Valley’s first class-one gymnast dies at 56

McALLEN — Nearly four decades after physicians said she only had “a few years” to live, Laurin Huber died here at age 56.

She died in her McAllen home at 6:05 a.m. Thursday, surrounded by her nurses and her mother, Melba Huber, owner of Melba’s School of Dance.

Laurin was born on July 8, 1961, in McAllen. As a young adult, her favorite activities were dancing, gymnastics and playing piano.

As a little girl, she would wander into her mother’s dance studio and sit in on the classes.

“She was so full of life,” Carey Kinsolving, her older brother, said. “She loved to jump on the trampoline and hang out with her friends. … And she was always at the dance studio.”

In her senior year at McAllen High School, she was head cheerleader, football sweetheart and became the first class-one gymnast in South Texas.

Right after she graduated, Laurin moved to New York City to study dance under jazz teacher Jo Jo Smith, who offered her a full scholarship.

In her first year in New York, she met Gregory Hines, one of her mother’s favorite dancers. She called her mother immediately to share the news.

Hines would often watch her dance, and several of her instructors said Laurin showed much promise.

“It all seemed as if she was well on her way to becoming a big success as a professional dancer — until the spring of 1980,” her mother wrote.

After feeling homesick in New York City, Laurin came back home to McAllen and took classes at Pan American University.

Later that year, she was involved in an automobile accident in which she suffered a severe head injury and went into a coma for a year.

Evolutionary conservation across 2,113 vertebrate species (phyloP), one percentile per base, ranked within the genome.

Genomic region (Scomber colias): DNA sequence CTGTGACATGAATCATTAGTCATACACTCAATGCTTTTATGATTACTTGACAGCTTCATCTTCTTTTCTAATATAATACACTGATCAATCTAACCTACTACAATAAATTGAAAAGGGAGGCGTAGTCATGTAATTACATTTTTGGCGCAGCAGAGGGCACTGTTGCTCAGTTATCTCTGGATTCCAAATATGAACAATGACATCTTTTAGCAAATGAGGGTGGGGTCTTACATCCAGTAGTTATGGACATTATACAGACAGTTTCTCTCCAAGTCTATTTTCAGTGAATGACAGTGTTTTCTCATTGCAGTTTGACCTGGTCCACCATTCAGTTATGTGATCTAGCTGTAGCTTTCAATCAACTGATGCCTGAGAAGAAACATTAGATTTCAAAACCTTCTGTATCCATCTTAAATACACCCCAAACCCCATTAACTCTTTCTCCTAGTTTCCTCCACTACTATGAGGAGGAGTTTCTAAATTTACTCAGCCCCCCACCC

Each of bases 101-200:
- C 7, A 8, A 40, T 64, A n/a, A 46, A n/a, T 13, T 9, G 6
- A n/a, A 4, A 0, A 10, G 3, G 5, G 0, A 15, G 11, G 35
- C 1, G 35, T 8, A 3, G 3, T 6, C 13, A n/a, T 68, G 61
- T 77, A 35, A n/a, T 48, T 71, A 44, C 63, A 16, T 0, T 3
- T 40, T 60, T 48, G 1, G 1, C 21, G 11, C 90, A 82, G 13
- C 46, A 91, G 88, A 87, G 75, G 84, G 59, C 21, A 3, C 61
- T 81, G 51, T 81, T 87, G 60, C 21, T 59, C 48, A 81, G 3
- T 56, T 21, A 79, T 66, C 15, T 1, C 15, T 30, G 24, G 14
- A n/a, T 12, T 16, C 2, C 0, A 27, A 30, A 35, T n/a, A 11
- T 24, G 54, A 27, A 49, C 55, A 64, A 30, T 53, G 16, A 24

After several procedures, she eventually came out of the coma and regained her sight, though her speech and motor coordination would remain limited.

“This kind of tragedy is very difficult,” Melba Huber said. In 1971, Laurin’s father died in an automobile accident while completing his PhD at Texas A&M University.

Physicians did not expect Laurin to live long.

For 38 years, her family made sure she had 24/7 care, which became increasingly difficult as her needs became more and more specialized.

Even though she was bedridden and unable to speak for most of her life, she was able to communicate through blinking and had a lively sense of humor.

“Her smile can still light up a room,” her mother wrote.

Throughout her life Laurin had strong faith. Her most lasting memory, according to her family, happened when Laurin was 5 years old, when she attended vacation Bible school at Grace Community Church in Pharr.

She came home singing Ephesians 2:8-9: “For by grace you have been saved through faith, and that not of yourselves; it is the gift of God, not of works, lest anyone should boast.”

“That was the most important decision of her life because now she’s there with our Lord Jesus Christ,” her brother said.

Kinsolving said she enjoyed listening to sermons while she was bedridden, because they “would really cheer up.”

The night before her death, Laurin’s nurses told her family that she was breathing heavily and that things weren’t looking well for her.

“You’re not going to have all these machines, you’re going to be able to dance and rejoice,” her brother told her that night.

“You’re going to be with Jesus,” he whispered in her ear. “And when I came back, she was with Jesus.”